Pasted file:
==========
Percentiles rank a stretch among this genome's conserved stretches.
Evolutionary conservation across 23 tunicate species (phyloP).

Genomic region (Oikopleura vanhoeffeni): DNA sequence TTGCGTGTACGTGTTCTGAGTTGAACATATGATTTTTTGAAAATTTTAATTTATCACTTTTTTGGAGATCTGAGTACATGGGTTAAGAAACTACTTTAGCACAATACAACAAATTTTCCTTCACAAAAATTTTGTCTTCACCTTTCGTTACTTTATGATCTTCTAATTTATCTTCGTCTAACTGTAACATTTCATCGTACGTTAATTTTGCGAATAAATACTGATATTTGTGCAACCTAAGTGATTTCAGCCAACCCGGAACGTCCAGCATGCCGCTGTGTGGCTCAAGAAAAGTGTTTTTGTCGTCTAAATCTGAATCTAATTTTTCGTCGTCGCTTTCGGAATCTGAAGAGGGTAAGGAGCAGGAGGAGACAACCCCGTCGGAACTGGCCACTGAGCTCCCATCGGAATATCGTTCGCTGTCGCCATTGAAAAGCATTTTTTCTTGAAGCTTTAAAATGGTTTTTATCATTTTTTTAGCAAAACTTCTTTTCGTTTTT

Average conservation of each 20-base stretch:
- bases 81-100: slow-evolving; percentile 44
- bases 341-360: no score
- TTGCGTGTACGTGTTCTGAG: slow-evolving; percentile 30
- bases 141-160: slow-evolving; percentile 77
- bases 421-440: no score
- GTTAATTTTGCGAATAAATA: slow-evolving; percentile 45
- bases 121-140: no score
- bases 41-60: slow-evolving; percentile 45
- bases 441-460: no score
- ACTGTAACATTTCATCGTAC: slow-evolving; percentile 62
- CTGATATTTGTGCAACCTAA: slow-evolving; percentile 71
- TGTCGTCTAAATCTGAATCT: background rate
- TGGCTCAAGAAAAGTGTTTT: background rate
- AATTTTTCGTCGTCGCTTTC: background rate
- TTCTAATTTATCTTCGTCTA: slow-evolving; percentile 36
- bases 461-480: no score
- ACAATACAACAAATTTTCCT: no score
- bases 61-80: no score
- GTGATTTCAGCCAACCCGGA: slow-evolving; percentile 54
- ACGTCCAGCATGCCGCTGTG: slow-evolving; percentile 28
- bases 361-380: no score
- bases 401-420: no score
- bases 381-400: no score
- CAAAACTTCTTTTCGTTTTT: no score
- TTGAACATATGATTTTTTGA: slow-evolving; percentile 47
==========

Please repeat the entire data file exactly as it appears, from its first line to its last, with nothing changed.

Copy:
Percentiles rank a stretch among this genome's conserved stretches.
Evolutionary conservation across 23 tunicate species (phyloP).

Genomic region (Oikopleura vanhoeffeni): DNA sequence TTGCGTGTACGTGTTCTGAGTTGAACATATGATTTTTTGAAAATTTTAATTTATCACTTTTTTGGAGATCTGAGTACATGGGTTAAGAAACTACTTTAGCACAATACAACAAATTTTCCTTCACAAAAATTTTGTCTTCACCTTTCGTTACTTTATGATCTTCTAATTTATCTTCGTCTAACTGTAACATTTCATCGTACGTTAATTTTGCGAATAAATACTGATATTTGTGCAACCTAAGTGATTTCAGCCAACCCGGAACGTCCAGCATGCCGCTGTGTGGCTCAAGAAAAGTGTTTTTGTCGTCTAAATCTGAATCTAATTTTTCGTCGTCGCTTTCGGAATCTGAAGAGGGTAAGGAGCAGGAGGAGACAACCCCGTCGGAACTGGCCACTGAGCTCCCATCGGAATATCGTTCGCTGTCGCCATTGAAAAGCATTTTTTCTTGAAGCTTTAAAATGGTTTTTATCATTTTTTTAGCAAAACTTCTTTTCGTTTTT

Average conservation of each 20-base stretch:
- bases 81-100: slow-evolving; percentile 44
- bases 341-360: no score
- TTGCGTGTACGTGTTCTGAG: slow-evolving; percentile 30
- bases 141-160: slow-evolving; percentile 77
- bases 421-440: no score
- GTTAATTTTGCGAATAAATA: slow-evolving; percentile 45
- bases 121-140: no score
- bases 41-60: slow-evolving; percentile 45
- bases 441-460: no score
- ACTGTAACATTTCATCGTAC: slow-evolving; percentile 62
- CTGATATTTGTGCAACCTAA: slow-evolving; percentile 71
- TGTCGTCTAAATCTGAATCT: background rate
- TGGCTCAAGAAAAGTGTTTT: background rate
- AATTTTTCGTCGTCGCTTTC: background rate
- TTCTAATTTATCTTCGTCTA: slow-evolving; percentile 36
- bases 461-480: no score
- ACAATACAACAAATTTTCCT: no score
- bases 61-80: no score
- GTGATTTCAGCCAACCCGGA: slow-evolving; percentile 54
- ACGTCCAGCATGCCGCTGTG: slow-evolving; percentile 28
- bases 361-380: no score
- bases 401-420: no score
- bases 381-400: no score
- CAAAACTTCTTTTCGTTTTT: no score
- TTGAACATATGATTTTTTGA: slow-evolving; percentile 47